Backlit’s new exhibition Mountain of Tongues is devoted to the transmission of languages in the Caucasus region – on the border of Europe and Asia – which Arab geographers call "Jabal Al-Alsun" or "Mountain of Languages". The show features works by local artists like Leila Al-Yousuf and Ryan Heath, as well as the internationally renowned collective Slavs and Tartars, or the “archaeologists of the everyday” as they call themselves. We grabbed a coffee with Ryan Heath to find out more…
Tell me a bit about the exhibition...
Mountain of Tongues is a phrase used to describe the Caucasus region; about 64 individual languages are spoken there. Exhibiting artists are either from that region, or are making work about the use of language. Me being from Nottingham, I’ve created my own visual language based on Sneinton – where my home and studio at Backlit are – and I’m presenting that in the form of paintings.
What sort of works can we expect to see?
There’s gonna be a couple of video pieces, including a viral video on an iPad somewhere; you’ve got to find it. Slavs and Tartars will be showing a couple of pieces; one of them is a huge, inflatable balloon. It’s quite comical, a big sculptural piece. I’m hoping they’ve managed to find somewhere to put it; it’s absolutely massive! It must be about six meters wide.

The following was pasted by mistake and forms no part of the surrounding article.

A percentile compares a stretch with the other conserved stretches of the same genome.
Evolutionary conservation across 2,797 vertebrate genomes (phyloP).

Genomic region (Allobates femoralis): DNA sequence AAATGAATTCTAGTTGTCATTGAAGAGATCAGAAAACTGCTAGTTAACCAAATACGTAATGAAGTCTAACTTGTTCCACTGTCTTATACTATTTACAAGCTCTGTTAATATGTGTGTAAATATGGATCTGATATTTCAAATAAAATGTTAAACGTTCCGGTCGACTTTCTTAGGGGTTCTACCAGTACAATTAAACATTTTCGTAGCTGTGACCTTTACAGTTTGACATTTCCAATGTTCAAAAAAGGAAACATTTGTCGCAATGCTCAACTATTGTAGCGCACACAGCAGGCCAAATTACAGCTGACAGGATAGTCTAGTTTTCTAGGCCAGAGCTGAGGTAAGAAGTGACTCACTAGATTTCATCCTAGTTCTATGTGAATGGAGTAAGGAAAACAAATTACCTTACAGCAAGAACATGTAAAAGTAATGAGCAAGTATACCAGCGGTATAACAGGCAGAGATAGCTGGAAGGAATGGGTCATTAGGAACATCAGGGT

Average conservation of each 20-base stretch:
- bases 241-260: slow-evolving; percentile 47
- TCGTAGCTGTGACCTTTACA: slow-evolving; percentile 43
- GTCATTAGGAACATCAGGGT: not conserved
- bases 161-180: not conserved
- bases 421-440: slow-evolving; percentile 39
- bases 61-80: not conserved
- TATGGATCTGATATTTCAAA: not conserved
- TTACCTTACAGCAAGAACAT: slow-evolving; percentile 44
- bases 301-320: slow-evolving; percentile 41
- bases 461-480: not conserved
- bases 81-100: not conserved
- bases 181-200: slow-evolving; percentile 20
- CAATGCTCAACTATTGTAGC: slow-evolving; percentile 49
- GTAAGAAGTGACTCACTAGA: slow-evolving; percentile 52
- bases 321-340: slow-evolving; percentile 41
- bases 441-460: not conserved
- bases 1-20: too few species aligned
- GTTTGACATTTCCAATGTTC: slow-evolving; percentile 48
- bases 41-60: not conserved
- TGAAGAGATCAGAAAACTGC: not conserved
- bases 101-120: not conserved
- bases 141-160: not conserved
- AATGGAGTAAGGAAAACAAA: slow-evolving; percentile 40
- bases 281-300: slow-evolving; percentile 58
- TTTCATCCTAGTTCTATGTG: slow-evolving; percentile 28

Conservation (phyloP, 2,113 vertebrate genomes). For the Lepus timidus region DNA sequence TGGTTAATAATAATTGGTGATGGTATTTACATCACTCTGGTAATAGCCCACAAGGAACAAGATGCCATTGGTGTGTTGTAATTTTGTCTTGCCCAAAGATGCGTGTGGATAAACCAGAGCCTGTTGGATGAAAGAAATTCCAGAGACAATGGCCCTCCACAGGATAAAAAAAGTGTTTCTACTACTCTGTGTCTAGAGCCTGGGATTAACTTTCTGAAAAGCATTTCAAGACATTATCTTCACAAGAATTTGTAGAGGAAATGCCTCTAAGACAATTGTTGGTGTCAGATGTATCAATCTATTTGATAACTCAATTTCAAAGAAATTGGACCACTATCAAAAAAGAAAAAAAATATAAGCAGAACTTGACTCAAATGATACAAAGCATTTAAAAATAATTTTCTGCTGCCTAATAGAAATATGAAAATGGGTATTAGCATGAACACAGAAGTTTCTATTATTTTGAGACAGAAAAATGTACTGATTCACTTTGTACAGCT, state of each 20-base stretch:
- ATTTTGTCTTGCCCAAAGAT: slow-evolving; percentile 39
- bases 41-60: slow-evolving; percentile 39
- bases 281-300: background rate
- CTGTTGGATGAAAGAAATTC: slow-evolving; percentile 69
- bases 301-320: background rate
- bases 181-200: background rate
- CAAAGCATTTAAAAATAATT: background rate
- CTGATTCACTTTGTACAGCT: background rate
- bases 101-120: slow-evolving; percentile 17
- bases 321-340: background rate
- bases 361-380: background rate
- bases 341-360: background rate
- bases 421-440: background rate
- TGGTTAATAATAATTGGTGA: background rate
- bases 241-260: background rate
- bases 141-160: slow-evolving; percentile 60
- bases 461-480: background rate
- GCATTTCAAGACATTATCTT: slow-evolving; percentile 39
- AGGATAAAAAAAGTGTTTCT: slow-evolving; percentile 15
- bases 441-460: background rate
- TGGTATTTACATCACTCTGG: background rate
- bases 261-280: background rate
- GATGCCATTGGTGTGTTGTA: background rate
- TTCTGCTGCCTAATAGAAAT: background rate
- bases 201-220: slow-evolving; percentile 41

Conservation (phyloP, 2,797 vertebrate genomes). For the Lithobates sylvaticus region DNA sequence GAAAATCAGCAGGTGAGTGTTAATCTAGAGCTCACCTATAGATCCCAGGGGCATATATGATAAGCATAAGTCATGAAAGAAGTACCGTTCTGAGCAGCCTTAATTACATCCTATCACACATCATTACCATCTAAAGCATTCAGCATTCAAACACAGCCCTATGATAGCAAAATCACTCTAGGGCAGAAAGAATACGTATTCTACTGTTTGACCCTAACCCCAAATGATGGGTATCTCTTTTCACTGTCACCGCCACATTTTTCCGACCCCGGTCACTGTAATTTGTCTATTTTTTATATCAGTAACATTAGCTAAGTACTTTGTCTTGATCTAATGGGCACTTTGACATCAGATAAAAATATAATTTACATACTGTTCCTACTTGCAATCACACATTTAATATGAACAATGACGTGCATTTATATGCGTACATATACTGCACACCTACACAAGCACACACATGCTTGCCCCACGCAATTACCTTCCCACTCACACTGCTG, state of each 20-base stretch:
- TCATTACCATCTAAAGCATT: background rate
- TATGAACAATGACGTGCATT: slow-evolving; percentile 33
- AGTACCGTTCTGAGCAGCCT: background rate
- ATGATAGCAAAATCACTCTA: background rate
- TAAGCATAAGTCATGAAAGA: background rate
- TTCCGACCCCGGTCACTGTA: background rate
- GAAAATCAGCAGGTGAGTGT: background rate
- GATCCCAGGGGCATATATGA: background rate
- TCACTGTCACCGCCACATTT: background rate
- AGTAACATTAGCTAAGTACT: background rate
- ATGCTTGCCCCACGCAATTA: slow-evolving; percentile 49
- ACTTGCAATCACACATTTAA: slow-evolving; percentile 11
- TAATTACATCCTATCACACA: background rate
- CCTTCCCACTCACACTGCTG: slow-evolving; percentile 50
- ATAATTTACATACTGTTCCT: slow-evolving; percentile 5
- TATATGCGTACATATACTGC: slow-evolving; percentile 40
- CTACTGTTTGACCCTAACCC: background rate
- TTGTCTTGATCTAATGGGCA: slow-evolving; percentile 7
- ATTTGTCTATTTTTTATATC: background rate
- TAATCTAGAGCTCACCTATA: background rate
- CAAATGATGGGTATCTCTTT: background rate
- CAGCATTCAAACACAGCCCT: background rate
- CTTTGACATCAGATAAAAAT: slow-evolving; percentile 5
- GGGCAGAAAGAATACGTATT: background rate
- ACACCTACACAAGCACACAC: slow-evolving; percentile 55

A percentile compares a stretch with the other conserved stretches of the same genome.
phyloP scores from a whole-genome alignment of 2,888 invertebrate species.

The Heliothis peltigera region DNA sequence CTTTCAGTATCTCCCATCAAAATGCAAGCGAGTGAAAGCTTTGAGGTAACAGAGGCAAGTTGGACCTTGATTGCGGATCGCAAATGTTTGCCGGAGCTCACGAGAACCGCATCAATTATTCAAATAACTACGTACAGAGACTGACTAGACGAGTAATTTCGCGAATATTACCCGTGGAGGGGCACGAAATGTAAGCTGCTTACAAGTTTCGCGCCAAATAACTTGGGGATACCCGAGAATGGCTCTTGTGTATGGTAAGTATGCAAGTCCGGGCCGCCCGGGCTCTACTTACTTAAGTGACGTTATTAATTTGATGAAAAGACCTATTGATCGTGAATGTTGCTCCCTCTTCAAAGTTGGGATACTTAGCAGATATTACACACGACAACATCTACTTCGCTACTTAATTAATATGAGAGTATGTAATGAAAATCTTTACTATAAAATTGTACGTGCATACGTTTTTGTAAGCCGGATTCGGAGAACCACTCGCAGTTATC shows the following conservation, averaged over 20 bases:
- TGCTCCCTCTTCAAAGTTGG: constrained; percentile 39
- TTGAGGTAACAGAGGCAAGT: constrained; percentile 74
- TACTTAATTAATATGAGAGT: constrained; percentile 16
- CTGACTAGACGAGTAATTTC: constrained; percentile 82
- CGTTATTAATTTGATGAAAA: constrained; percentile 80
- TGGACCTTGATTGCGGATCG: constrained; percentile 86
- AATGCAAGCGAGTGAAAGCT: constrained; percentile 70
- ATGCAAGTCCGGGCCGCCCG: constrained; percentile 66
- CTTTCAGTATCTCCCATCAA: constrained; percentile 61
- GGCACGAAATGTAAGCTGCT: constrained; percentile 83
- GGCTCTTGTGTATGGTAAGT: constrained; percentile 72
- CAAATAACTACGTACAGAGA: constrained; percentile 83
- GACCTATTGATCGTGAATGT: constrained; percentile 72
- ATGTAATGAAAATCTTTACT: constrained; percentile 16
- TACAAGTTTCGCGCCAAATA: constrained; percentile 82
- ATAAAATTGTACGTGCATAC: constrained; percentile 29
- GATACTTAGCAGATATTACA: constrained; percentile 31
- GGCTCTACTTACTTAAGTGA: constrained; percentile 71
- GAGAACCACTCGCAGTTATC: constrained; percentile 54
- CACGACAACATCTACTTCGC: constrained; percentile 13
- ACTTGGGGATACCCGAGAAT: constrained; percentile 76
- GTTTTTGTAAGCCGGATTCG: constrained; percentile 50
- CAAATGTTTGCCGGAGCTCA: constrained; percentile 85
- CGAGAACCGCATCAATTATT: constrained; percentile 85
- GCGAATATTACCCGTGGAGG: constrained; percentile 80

Can you tell me a bit more about Slavs and Tartars?
There are two members fundamentally, and they work with multiple people. They’re interested in the space that spans between the west of the Great Wall of China and the east of the Berlin Wall. When I found out they were involved, I was really excited but also a bit intimidated because they are such a big, well-respected collective of artists.
How does your work interpret the idea of blurred boundaries?
I’ve got two paintings; one’s wall-based, and a more poetic version of visual language in the form of an abstract painting. The other one’s a sculptural painting piece and a bit of a deviation from my normal work. I’ve used these roadside frames before, to give it some context in relation to inspiration. I’ve modified it and put some spikes on top of it to reference territory; it’s kind of playful and hopefully won’t seem too violent. It’s presented almost as a warning sign, it feels quite territorial.
What’s the Grand Tour UK Partnership?
It’s basically a Midlands initiative to get the public to see art spaces; Backlit and Mountain of Tongues are being promoted through it. It’s to link places of English heritage like Chatsworth House and local museums, so it’s interesting to have Backlit in there alongside these regal art spaces. There’ll be some workshops alongside the exhibition too.
Anything else you wanted to add?
I’m also part of a project called In Another Place, which shows artists’ work on ten billboards in ten places for six weeks. I’m doing the artwork for Backlit’s billboard, and it connects to the current exhibition, so I’ll be doing a walking tour that starts there and ends up at Backlit. Hopefully it’ll be sunny and we can have some ice cream on the way.
Ryan Heath’s walking tour starts on Saturday 2 June at 3pm, at Backlit’s In Another Place billboard located on the side of Motorpoint Arena
Mountain of Tongues shows at Backlit Gallery until Tuesday 17 July 2018
This new exhibition celebrates the work of seven artists, featuring a range of abstract art which varies freely in theme, tone and technique. A playfully experimental vibe informs the work and is evidence of the artistic boundaries these individuals have challenged. Seven artists brought together with Backlit Director Mathew Chesney, in a democratic and collaborative collective.